With some narrow exceptions, all male naturalization applicants between the ages of 18-26 are required to register with Selective Service. Failure to register for Selective Service can result in the denial of your naturalization application because registering for Selective Service demonstrates “good moral character” and is evidence of an attachment to the principles of the United States Constitution. Both are are requirements to naturalization. Additionally, if you left the United States to avoid being drafted into the U.S. Armed Forces, you could face a permanent bar to naturalization.
CIS has been cracking down on the failure to register, especially since the Adjustment of Status (green card) form contains a specific warning to applicants of the duty to register and the consequences for failing to register. This appears right above the signature line for a green card application. This can make the later determination by a CIS naturalization officer harder to fight. Many individuals who do not have competent immigration attorneys working with them through the process or representing them at the interview are blindsided by this issue.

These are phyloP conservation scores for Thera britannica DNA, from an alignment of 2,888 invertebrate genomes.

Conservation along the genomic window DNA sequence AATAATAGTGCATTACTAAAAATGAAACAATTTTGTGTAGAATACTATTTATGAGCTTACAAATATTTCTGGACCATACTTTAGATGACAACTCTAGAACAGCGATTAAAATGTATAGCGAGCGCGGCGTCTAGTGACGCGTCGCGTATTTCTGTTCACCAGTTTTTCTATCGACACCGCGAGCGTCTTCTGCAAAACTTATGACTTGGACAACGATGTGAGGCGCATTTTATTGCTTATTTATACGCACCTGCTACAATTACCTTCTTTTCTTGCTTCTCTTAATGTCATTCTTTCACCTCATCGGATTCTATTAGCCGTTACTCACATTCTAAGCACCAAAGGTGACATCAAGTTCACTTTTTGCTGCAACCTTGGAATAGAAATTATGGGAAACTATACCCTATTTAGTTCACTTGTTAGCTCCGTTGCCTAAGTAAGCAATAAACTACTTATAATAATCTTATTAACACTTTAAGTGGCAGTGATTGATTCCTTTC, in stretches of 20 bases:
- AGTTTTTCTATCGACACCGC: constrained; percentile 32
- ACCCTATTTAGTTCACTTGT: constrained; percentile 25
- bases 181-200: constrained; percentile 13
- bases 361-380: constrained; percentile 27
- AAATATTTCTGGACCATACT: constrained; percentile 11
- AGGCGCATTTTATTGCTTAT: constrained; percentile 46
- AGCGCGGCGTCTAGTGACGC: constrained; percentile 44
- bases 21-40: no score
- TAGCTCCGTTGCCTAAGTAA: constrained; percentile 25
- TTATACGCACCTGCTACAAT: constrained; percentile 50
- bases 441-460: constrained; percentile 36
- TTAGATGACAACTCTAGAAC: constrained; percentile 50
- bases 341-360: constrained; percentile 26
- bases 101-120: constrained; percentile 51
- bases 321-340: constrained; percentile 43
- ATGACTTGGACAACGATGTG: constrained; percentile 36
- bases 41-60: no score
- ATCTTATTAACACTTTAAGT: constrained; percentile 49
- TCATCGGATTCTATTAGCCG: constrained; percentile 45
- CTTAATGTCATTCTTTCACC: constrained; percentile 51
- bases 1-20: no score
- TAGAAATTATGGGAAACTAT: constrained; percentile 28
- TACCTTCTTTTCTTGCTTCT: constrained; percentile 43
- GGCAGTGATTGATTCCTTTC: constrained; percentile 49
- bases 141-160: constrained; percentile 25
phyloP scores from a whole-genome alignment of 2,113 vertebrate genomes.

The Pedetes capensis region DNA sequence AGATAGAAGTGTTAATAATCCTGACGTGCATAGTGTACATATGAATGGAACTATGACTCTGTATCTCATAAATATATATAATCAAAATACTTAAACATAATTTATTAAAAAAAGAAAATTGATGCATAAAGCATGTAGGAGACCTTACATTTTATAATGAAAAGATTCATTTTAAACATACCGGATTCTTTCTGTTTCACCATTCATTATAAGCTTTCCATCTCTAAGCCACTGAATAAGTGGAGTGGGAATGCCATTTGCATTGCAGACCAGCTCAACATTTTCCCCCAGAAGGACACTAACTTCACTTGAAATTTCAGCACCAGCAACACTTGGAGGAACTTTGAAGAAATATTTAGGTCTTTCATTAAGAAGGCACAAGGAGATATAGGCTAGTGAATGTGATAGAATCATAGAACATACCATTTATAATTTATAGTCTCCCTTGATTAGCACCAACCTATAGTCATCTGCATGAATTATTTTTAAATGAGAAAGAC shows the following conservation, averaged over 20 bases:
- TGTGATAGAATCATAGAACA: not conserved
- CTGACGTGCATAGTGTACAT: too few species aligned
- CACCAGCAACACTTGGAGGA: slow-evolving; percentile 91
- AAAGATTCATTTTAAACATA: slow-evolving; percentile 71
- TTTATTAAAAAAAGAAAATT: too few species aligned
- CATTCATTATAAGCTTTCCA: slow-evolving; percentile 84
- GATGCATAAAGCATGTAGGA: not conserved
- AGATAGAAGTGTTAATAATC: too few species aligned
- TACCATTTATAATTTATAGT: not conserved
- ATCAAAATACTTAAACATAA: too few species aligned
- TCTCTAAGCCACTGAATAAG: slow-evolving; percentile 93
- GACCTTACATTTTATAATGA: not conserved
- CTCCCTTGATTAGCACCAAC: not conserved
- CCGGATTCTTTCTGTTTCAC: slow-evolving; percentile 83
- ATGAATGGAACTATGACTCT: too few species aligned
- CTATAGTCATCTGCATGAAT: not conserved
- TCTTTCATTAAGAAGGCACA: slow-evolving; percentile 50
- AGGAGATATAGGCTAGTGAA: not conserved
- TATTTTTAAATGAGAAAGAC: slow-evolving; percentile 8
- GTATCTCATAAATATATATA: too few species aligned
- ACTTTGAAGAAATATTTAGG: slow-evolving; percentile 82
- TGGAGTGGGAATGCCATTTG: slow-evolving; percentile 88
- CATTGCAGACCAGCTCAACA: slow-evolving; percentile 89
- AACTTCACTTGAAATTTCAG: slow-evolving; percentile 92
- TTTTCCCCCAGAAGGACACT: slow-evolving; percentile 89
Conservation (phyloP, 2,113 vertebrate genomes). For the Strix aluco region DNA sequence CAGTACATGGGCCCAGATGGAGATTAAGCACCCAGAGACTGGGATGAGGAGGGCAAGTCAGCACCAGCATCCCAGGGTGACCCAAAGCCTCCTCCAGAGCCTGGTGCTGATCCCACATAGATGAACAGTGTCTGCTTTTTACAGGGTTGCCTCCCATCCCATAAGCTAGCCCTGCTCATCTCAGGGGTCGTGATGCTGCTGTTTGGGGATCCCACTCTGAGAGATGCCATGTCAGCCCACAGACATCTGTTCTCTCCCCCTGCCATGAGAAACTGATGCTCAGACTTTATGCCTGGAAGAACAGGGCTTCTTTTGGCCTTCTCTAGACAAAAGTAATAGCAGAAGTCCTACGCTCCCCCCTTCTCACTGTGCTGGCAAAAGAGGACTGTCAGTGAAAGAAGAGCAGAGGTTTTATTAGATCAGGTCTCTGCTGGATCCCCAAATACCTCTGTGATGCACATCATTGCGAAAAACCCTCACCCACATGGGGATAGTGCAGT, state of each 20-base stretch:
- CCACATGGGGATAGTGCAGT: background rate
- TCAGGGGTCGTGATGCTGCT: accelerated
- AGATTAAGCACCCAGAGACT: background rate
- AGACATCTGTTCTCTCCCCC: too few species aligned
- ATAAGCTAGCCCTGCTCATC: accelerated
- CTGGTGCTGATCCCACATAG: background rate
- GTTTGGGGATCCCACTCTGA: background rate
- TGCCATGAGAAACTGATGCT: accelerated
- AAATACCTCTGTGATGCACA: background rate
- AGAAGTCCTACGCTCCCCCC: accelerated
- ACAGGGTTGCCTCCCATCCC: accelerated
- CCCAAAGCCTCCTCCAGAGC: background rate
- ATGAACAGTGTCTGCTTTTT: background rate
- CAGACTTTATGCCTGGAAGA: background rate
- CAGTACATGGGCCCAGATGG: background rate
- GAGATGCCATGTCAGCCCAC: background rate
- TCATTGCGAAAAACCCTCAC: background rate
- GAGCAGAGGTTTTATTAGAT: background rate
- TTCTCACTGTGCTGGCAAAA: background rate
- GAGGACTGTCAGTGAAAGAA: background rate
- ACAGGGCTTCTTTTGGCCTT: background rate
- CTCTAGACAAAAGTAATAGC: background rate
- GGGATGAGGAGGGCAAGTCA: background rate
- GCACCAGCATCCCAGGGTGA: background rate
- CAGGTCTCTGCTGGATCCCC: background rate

There are certain exceptions that may apply and we can help. In some situations, failure to register for Selective Service may only be applicable for a certain period of time. Also, you may not have been required to register for Selective Service, as the law provides exceptions for those not required to register. If the failure was not willful, it may still be possible to receive an approval on your naturalization application.
SGG’s team of attorneys handle difficult naturalization cases frequently and represent clients in fighting adverse determinations based on lack of good moral character in naturalization cases. It is critical to know what consequences you may face if applying for naturalization and whether any exceptions apply. Call us to discuss your case and options today.